We’re not all about cutting down trees here at Pevach. Not 100% anyway. Sometimes we’re hired to dig a little hole and put down roots for some of the best shade trees for Alberta, just to balance things out a little.
Adding a shade tree to your front or backyard gives you–no points for guessing–some extra shade to stop your front room from becoming an oven when the sun hits, but it also provides privacy, somewhere to hang a swing or hammock, a way of attracting wildlife or a place for your kids to play. All this, and you can grow them from a single seed if the conditions are right… If you’ve got a spare decade to wait for them to grow.
There are some varieties of tree that naturally or through selective breeding can grow fast enough to be effective shades within a few years instead of a few decades:
- Hybrid Poplar
Since it can grow up to eight feet a year in good soil, you can have a full grown poplar before by the space-year 2020, and it’ll keep growing until it’s forty to fifty feet high. The Populus deltoides x Populus nigra variety doesn’t drop cotton either, meaning there’s less clean up during late spring. Their only disadvantage is that they can be a little thin, so you may need more than one for a solid privacy screen.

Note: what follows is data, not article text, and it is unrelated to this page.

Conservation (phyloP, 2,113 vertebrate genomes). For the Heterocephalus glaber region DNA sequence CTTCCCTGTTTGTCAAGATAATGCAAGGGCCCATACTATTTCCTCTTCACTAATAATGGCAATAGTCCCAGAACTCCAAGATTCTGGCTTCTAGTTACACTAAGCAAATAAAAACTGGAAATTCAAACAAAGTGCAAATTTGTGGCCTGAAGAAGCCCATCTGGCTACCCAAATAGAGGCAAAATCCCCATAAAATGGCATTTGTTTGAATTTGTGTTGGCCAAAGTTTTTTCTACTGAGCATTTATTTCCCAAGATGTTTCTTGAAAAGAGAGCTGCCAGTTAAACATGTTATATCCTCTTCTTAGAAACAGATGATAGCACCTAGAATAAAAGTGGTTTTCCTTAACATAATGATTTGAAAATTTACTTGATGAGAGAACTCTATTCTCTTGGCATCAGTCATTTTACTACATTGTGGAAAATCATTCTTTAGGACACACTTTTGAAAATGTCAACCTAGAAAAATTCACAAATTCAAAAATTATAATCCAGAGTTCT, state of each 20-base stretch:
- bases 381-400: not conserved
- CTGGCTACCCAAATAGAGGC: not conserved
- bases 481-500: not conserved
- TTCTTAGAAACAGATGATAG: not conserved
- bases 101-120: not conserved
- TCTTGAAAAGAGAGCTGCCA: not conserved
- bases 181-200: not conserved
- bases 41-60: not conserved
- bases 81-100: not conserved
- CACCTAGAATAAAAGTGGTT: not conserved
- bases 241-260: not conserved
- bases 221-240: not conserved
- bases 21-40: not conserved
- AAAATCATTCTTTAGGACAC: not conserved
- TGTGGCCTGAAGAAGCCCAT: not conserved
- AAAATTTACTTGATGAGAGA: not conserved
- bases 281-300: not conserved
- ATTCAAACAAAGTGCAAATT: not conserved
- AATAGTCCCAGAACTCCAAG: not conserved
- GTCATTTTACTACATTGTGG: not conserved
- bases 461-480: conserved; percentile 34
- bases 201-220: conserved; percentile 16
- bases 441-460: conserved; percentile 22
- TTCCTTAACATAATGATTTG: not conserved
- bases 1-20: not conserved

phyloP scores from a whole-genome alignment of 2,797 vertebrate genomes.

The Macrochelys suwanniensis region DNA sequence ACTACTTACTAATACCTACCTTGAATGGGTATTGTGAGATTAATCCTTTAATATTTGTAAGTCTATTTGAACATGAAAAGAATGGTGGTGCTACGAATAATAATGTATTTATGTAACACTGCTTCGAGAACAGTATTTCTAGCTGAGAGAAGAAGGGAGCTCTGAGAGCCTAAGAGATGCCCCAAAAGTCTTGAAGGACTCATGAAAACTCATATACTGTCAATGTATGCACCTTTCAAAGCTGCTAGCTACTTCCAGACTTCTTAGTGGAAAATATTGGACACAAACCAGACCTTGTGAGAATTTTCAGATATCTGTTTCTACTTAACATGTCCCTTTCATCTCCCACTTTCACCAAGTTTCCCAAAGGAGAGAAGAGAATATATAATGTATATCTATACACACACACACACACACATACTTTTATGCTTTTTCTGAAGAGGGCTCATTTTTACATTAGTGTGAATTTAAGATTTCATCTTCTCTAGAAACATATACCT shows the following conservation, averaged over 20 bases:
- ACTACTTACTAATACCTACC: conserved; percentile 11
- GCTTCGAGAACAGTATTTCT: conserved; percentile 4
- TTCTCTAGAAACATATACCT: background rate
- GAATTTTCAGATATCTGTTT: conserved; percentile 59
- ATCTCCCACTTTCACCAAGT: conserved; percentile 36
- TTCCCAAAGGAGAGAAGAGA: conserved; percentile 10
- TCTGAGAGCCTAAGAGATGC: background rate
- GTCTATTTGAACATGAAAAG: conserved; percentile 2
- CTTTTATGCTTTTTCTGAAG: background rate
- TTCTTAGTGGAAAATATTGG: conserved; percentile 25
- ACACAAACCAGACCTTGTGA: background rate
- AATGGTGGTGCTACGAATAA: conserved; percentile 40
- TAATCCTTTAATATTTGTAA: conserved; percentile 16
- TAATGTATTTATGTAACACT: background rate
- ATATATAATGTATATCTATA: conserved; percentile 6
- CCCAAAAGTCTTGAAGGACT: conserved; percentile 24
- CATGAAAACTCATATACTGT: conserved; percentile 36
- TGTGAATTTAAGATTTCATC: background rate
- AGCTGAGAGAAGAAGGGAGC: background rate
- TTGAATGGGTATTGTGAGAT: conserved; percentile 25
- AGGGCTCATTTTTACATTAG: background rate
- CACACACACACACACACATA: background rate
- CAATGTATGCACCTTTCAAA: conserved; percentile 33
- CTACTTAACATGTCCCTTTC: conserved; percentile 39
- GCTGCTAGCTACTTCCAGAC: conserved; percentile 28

- Red Maple
Although it doesn’t grow quite as fast (three to five feet a year), your compensation is that in Fall it goes red, orange and yellow- and you get to salute it while singing ‘Oh Canada’. And you can tap it for maple syrup.
Another tree that gets great in Fall, the Gingko is the oldest still-living tree on Earth. The female versions produce fruit that drops, smells bad and isn’t even tasty, so avoid those. They grow up to eighty feet tall, but typically only grows one foot a year unless conditions are perfect.
- Northern Red Oak
The fastest-growing variety of oak, with three to five feet of growth per year, the Northern Red Oak also produces acorns which will attract animals. That’s a good thing if you live on an acreage, less good if you’re in an urban area where deer could cause car accidents.
- Weeping Willow
If you’re close to water then this classic shade tree is perfect: it grows fast, is thick enough for a privacy screen and has strong rope-swing potential. Even if you’re in a drier area there are cultivars and hybrids that can work.
Of course, there’s an alternative to planting a young tree and waiting for it to grow: getting a semi-mature adult tree transplanted into your yard. That’s something that we have the equipment to do, as well as the associated preparation and landscaping. If you’ve got ideas for your yard and you want to know your options for the best shade trees in Alberta, then give us a call at Pevach Corp. in Alberta or Saskatchewan!